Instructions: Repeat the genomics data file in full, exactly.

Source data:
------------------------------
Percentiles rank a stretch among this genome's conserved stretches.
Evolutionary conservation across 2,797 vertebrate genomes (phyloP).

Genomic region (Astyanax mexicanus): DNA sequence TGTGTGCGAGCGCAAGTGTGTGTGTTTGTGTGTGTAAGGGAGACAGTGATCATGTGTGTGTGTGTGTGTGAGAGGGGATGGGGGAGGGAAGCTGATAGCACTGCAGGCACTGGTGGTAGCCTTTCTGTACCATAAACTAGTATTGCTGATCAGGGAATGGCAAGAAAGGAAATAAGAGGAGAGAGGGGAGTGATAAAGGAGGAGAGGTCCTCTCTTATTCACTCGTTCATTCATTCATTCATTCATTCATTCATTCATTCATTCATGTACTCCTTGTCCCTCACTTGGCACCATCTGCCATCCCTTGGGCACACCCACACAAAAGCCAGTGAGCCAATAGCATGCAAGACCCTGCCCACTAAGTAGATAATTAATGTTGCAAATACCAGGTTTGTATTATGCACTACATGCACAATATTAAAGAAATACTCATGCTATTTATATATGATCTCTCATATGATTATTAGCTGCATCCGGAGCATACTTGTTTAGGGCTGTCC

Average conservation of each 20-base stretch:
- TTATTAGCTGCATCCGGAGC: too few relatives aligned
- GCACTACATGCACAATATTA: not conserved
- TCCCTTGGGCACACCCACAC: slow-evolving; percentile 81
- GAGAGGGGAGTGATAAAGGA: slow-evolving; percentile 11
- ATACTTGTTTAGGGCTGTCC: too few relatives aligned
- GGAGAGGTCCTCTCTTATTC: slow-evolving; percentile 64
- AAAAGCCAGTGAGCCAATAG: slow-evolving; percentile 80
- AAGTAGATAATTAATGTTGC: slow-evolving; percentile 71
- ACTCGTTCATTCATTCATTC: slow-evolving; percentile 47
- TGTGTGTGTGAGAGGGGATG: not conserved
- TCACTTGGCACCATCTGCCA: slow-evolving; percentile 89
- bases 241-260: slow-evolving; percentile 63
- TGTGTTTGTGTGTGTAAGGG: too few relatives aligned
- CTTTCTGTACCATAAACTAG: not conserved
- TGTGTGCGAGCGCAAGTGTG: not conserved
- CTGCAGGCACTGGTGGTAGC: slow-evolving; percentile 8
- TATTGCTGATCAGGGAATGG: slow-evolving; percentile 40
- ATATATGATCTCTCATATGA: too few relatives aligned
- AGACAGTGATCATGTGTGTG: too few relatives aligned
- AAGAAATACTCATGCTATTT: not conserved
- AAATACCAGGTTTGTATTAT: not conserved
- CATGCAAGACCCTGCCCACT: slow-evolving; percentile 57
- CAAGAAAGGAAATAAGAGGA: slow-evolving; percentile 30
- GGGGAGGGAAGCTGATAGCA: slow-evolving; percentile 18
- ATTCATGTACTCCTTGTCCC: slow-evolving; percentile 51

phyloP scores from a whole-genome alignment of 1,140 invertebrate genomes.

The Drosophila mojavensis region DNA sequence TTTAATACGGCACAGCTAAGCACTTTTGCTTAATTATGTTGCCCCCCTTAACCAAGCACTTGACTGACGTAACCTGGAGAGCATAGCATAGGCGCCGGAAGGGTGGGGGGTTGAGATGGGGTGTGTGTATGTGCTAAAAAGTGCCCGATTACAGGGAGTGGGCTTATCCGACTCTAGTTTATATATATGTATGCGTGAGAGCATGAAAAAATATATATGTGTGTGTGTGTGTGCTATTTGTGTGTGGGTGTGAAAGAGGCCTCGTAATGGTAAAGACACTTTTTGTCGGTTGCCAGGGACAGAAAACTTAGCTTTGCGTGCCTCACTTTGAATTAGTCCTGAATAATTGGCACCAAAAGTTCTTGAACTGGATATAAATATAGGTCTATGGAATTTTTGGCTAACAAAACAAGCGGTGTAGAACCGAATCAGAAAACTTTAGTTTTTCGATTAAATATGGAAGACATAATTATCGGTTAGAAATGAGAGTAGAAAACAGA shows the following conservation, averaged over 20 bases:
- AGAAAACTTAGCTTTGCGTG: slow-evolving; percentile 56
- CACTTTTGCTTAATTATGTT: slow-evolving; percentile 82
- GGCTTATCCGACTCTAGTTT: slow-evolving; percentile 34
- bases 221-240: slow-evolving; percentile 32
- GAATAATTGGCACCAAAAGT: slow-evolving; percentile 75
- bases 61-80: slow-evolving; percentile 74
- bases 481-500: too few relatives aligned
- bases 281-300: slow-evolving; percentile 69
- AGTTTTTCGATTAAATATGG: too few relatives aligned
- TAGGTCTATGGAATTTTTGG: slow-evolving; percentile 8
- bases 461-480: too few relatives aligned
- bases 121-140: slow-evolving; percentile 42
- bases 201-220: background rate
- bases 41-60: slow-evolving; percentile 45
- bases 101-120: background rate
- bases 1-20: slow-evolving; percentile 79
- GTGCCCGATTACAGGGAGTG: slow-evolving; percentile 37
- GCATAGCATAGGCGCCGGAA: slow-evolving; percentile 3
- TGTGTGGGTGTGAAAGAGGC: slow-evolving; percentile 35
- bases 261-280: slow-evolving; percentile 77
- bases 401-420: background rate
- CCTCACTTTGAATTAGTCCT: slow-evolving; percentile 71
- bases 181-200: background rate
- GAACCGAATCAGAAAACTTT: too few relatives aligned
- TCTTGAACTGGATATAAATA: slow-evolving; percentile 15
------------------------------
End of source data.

Percentiles rank a stretch among this genome's conserved stretches.
Evolutionary conservation across 2,797 vertebrate genomes (phyloP).

Genomic region (Astyanax mexicanus): DNA sequence TGTGTGCGAGCGCAAGTGTGTGTGTTTGTGTGTGTAAGGGAGACAGTGATCATGTGTGTGTGTGTGTGTGAGAGGGGATGGGGGAGGGAAGCTGATAGCACTGCAGGCACTGGTGGTAGCCTTTCTGTACCATAAACTAGTATTGCTGATCAGGGAATGGCAAGAAAGGAAATAAGAGGAGAGAGGGGAGTGATAAAGGAGGAGAGGTCCTCTCTTATTCACTCGTTCATTCATTCATTCATTCATTCATTCATTCATTCATTCATGTACTCCTTGTCCCTCACTTGGCACCATCTGCCATCCCTTGGGCACACCCACACAAAAGCCAGTGAGCCAATAGCATGCAAGACCCTGCCCACTAAGTAGATAATTAATGTTGCAAATACCAGGTTTGTATTATGCACTACATGCACAATATTAAAGAAATACTCATGCTATTTATATATGATCTCTCATATGATTATTAGCTGCATCCGGAGCATACTTGTTTAGGGCTGTCC

Average conservation of each 20-base stretch:
- TTATTAGCTGCATCCGGAGC: too few relatives aligned
- GCACTACATGCACAATATTA: not conserved
- TCCCTTGGGCACACCCACAC: slow-evolving; percentile 81
- GAGAGGGGAGTGATAAAGGA: slow-evolving; percentile 11
- ATACTTGTTTAGGGCTGTCC: too few relatives aligned
- GGAGAGGTCCTCTCTTATTC: slow-evolving; percentile 64
- AAAAGCCAGTGAGCCAATAG: slow-evolving; percentile 80
- AAGTAGATAATTAATGTTGC: slow-evolving; percentile 71
- ACTCGTTCATTCATTCATTC: slow-evolving; percentile 47
- TGTGTGTGTGAGAGGGGATG: not conserved
- TCACTTGGCACCATCTGCCA: slow-evolving; percentile 89
- bases 241-260: slow-evolving; percentile 63
- TGTGTTTGTGTGTGTAAGGG: too few relatives aligned
- CTTTCTGTACCATAAACTAG: not conserved
- TGTGTGCGAGCGCAAGTGTG: not conserved
- CTGCAGGCACTGGTGGTAGC: slow-evolving; percentile 8
- TATTGCTGATCAGGGAATGG: slow-evolving; percentile 40
- ATATATGATCTCTCATATGA: too few relatives aligned
- AGACAGTGATCATGTGTGTG: too few relatives aligned
- AAGAAATACTCATGCTATTT: not conserved
- AAATACCAGGTTTGTATTAT: not conserved
- CATGCAAGACCCTGCCCACT: slow-evolving; percentile 57
- CAAGAAAGGAAATAAGAGGA: slow-evolving; percentile 30
- GGGGAGGGAAGCTGATAGCA: slow-evolving; percentile 18
- ATTCATGTACTCCTTGTCCC: slow-evolving; percentile 51

phyloP scores from a whole-genome alignment of 1,140 invertebrate genomes.

The Drosophila mojavensis region DNA sequence TTTAATACGGCACAGCTAAGCACTTTTGCTTAATTATGTTGCCCCCCTTAACCAAGCACTTGACTGACGTAACCTGGAGAGCATAGCATAGGCGCCGGAAGGGTGGGGGGTTGAGATGGGGTGTGTGTATGTGCTAAAAAGTGCCCGATTACAGGGAGTGGGCTTATCCGACTCTAGTTTATATATATGTATGCGTGAGAGCATGAAAAAATATATATGTGTGTGTGTGTGTGCTATTTGTGTGTGGGTGTGAAAGAGGCCTCGTAATGGTAAAGACACTTTTTGTCGGTTGCCAGGGACAGAAAACTTAGCTTTGCGTGCCTCACTTTGAATTAGTCCTGAATAATTGGCACCAAAAGTTCTTGAACTGGATATAAATATAGGTCTATGGAATTTTTGGCTAACAAAACAAGCGGTGTAGAACCGAATCAGAAAACTTTAGTTTTTCGATTAAATATGGAAGACATAATTATCGGTTAGAAATGAGAGTAGAAAACAGA shows the following conservation, averaged over 20 bases:
- AGAAAACTTAGCTTTGCGTG: slow-evolving; percentile 56
- CACTTTTGCTTAATTATGTT: slow-evolving; percentile 82
- GGCTTATCCGACTCTAGTTT: slow-evolving; percentile 34
- bases 221-240: slow-evolving; percentile 32
- GAATAATTGGCACCAAAAGT: slow-evolving; percentile 75
- bases 61-80: slow-evolving; percentile 74
- bases 481-500: too few relatives aligned
- bases 281-300: slow-evolving; percentile 69
- AGTTTTTCGATTAAATATGG: too few relatives aligned
- TAGGTCTATGGAATTTTTGG: slow-evolving; percentile 8
- bases 461-480: too few relatives aligned
- bases 121-140: slow-evolving; percentile 42
- bases 201-220: background rate
- bases 41-60: slow-evolving; percentile 45
- bases 101-120: background rate
- bases 1-20: slow-evolving; percentile 79
- GTGCCCGATTACAGGGAGTG: slow-evolving; percentile 37
- GCATAGCATAGGCGCCGGAA: slow-evolving; percentile 3
- TGTGTGGGTGTGAAAGAGGC: slow-evolving; percentile 35
- bases 261-280: slow-evolving; percentile 77
- bases 401-420: background rate
- CCTCACTTTGAATTAGTCCT: slow-evolving; percentile 71
- bases 181-200: background rate
- GAACCGAATCAGAAAACTTT: too few relatives aligned
- TCTTGAACTGGATATAAATA: slow-evolving; percentile 15